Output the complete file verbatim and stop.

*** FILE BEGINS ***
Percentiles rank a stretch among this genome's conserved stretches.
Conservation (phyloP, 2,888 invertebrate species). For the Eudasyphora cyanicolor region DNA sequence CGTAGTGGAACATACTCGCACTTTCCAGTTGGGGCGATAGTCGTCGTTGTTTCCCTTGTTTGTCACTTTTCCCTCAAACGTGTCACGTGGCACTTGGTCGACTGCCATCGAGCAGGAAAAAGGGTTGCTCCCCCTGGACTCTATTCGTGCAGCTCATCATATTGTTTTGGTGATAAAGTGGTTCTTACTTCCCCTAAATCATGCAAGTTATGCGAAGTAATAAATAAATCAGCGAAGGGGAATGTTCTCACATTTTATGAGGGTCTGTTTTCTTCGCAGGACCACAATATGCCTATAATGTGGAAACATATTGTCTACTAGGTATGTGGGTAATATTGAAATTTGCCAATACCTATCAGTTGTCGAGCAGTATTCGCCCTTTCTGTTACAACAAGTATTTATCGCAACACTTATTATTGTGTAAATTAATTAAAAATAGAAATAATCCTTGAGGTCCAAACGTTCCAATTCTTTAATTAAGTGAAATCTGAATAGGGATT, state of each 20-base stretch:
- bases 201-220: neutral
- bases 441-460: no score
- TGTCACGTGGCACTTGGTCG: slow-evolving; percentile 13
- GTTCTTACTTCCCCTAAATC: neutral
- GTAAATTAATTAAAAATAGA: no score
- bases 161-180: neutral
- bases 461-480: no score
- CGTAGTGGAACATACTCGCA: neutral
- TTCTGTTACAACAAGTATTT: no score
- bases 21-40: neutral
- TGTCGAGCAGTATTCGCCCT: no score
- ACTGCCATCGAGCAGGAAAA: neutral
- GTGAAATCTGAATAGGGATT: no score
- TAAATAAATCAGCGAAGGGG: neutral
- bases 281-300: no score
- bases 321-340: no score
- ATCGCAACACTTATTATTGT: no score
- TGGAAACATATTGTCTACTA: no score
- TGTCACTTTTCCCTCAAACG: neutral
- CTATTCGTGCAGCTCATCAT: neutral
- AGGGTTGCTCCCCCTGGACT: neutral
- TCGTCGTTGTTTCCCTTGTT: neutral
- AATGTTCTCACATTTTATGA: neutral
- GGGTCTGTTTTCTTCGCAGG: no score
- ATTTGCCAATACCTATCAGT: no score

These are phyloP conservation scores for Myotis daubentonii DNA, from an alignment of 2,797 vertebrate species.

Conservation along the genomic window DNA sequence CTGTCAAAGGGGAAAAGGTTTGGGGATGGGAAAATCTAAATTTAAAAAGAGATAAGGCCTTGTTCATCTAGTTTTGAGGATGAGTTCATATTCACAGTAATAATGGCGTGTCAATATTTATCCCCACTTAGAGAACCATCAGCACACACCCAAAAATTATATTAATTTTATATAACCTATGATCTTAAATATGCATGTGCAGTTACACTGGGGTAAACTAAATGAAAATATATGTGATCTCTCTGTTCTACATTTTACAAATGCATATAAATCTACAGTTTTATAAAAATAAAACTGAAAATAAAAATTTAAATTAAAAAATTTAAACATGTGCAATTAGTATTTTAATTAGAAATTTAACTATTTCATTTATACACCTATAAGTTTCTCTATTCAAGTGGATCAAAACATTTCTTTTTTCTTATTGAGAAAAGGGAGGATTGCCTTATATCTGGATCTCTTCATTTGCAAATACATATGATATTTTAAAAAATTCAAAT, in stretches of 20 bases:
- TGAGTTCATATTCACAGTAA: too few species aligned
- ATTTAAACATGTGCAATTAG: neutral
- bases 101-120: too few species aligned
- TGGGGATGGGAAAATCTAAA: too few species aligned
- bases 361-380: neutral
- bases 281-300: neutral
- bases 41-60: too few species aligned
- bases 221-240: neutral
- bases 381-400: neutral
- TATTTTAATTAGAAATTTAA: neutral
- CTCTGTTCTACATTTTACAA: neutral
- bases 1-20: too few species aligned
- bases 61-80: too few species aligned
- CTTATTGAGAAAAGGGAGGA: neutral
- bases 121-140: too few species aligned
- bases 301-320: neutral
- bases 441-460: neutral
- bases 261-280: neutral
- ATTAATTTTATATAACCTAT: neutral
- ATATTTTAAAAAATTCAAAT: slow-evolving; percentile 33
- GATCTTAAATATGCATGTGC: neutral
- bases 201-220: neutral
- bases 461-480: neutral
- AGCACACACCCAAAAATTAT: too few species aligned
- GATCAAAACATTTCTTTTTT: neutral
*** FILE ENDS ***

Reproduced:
Percentiles rank a stretch among this genome's conserved stretches.
Conservation (phyloP, 2,888 invertebrate species). For the Eudasyphora cyanicolor region DNA sequence CGTAGTGGAACATACTCGCACTTTCCAGTTGGGGCGATAGTCGTCGTTGTTTCCCTTGTTTGTCACTTTTCCCTCAAACGTGTCACGTGGCACTTGGTCGACTGCCATCGAGCAGGAAAAAGGGTTGCTCCCCCTGGACTCTATTCGTGCAGCTCATCATATTGTTTTGGTGATAAAGTGGTTCTTACTTCCCCTAAATCATGCAAGTTATGCGAAGTAATAAATAAATCAGCGAAGGGGAATGTTCTCACATTTTATGAGGGTCTGTTTTCTTCGCAGGACCACAATATGCCTATAATGTGGAAACATATTGTCTACTAGGTATGTGGGTAATATTGAAATTTGCCAATACCTATCAGTTGTCGAGCAGTATTCGCCCTTTCTGTTACAACAAGTATTTATCGCAACACTTATTATTGTGTAAATTAATTAAAAATAGAAATAATCCTTGAGGTCCAAACGTTCCAATTCTTTAATTAAGTGAAATCTGAATAGGGATT, state of each 20-base stretch:
- bases 201-220: neutral
- bases 441-460: no score
- TGTCACGTGGCACTTGGTCG: slow-evolving; percentile 13
- GTTCTTACTTCCCCTAAATC: neutral
- GTAAATTAATTAAAAATAGA: no score
- bases 161-180: neutral
- bases 461-480: no score
- CGTAGTGGAACATACTCGCA: neutral
- TTCTGTTACAACAAGTATTT: no score
- bases 21-40: neutral
- TGTCGAGCAGTATTCGCCCT: no score
- ACTGCCATCGAGCAGGAAAA: neutral
- GTGAAATCTGAATAGGGATT: no score
- TAAATAAATCAGCGAAGGGG: neutral
- bases 281-300: no score
- bases 321-340: no score
- ATCGCAACACTTATTATTGT: no score
- TGGAAACATATTGTCTACTA: no score
- TGTCACTTTTCCCTCAAACG: neutral
- CTATTCGTGCAGCTCATCAT: neutral
- AGGGTTGCTCCCCCTGGACT: neutral
- TCGTCGTTGTTTCCCTTGTT: neutral
- AATGTTCTCACATTTTATGA: neutral
- GGGTCTGTTTTCTTCGCAGG: no score
- ATTTGCCAATACCTATCAGT: no score

These are phyloP conservation scores for Myotis daubentonii DNA, from an alignment of 2,797 vertebrate species.

Conservation along the genomic window DNA sequence CTGTCAAAGGGGAAAAGGTTTGGGGATGGGAAAATCTAAATTTAAAAAGAGATAAGGCCTTGTTCATCTAGTTTTGAGGATGAGTTCATATTCACAGTAATAATGGCGTGTCAATATTTATCCCCACTTAGAGAACCATCAGCACACACCCAAAAATTATATTAATTTTATATAACCTATGATCTTAAATATGCATGTGCAGTTACACTGGGGTAAACTAAATGAAAATATATGTGATCTCTCTGTTCTACATTTTACAAATGCATATAAATCTACAGTTTTATAAAAATAAAACTGAAAATAAAAATTTAAATTAAAAAATTTAAACATGTGCAATTAGTATTTTAATTAGAAATTTAACTATTTCATTTATACACCTATAAGTTTCTCTATTCAAGTGGATCAAAACATTTCTTTTTTCTTATTGAGAAAAGGGAGGATTGCCTTATATCTGGATCTCTTCATTTGCAAATACATATGATATTTTAAAAAATTCAAAT, in stretches of 20 bases:
- TGAGTTCATATTCACAGTAA: too few species aligned
- ATTTAAACATGTGCAATTAG: neutral
- bases 101-120: too few species aligned
- TGGGGATGGGAAAATCTAAA: too few species aligned
- bases 361-380: neutral
- bases 281-300: neutral
- bases 41-60: too few species aligned
- bases 221-240: neutral
- bases 381-400: neutral
- TATTTTAATTAGAAATTTAA: neutral
- CTCTGTTCTACATTTTACAA: neutral
- bases 1-20: too few species aligned
- bases 61-80: too few species aligned
- CTTATTGAGAAAAGGGAGGA: neutral
- bases 121-140: too few species aligned
- bases 301-320: neutral
- bases 441-460: neutral
- bases 261-280: neutral
- ATTAATTTTATATAACCTAT: neutral
- ATATTTTAAAAAATTCAAAT: slow-evolving; percentile 33
- GATCTTAAATATGCATGTGC: neutral
- bases 201-220: neutral
- bases 461-480: neutral
- AGCACACACCCAAAAATTAT: too few species aligned
- GATCAAAACATTTCTTTTTT: neutral